Taken from Reader’s Digest, May 1976, Personal Glimpses, page 72.
Former Supreme Court Justice William O. Douglas replied to a letter from his fellow jurists expressing sadness at his retirement:
“I am reminded of many canoe trips I have taken in my lifetime. Those who start down a watercourse may be strangers at the beginning, but almost invariably are close friends at the end.
“There were strong headwinds to overcome, and rainy as well as sun-drenched days to travel. The portages were long and many and some very strenuous. But there was always a pleasant camp in a stand of white-bark birch, and there were water concerts at night to the music of the loons.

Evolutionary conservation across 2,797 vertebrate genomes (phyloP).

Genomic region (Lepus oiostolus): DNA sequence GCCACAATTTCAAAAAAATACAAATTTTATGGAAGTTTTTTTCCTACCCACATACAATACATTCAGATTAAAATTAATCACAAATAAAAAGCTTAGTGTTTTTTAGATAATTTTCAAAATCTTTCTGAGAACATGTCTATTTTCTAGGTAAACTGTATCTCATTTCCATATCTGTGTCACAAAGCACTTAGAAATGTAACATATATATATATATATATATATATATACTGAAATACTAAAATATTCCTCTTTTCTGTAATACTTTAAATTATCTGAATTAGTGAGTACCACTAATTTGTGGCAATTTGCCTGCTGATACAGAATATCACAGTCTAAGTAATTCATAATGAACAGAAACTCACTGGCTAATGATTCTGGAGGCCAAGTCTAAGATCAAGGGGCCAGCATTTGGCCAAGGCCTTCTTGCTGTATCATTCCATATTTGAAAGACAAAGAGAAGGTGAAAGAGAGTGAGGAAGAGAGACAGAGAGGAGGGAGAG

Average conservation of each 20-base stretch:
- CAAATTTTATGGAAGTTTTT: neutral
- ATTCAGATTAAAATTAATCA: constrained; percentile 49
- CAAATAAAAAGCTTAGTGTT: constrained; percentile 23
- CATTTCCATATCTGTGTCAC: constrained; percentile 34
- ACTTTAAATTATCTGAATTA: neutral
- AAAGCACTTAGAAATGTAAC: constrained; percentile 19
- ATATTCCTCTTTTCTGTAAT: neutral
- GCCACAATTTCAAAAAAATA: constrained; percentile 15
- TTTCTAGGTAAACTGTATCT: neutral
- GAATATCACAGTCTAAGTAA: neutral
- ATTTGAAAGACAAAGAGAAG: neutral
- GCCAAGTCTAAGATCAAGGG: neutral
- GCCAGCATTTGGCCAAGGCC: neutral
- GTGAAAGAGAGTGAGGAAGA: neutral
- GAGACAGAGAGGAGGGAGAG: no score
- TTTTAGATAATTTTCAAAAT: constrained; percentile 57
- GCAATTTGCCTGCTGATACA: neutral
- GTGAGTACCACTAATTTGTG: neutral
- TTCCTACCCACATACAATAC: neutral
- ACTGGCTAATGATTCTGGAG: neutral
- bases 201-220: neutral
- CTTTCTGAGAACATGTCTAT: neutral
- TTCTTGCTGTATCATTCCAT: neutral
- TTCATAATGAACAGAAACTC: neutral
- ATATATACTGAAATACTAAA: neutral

“Inevitably there came the last campfire, the last breakfast cooked over last night’s fire, and the parting was always sad. Yet, in fact, there was no parting, because each memory of the choice parts of the journey – and the whole – was of a harmonious united effort, of fulfilling and beautiful hours as well as dull and dreary ones.
“The greatest such journey I’ve made has been with you, my brethren, who were strangers at the start, but warm and fast friends at the end.”
– New York Times
I hope I can found someone that both of us share that kind of feeling🙂.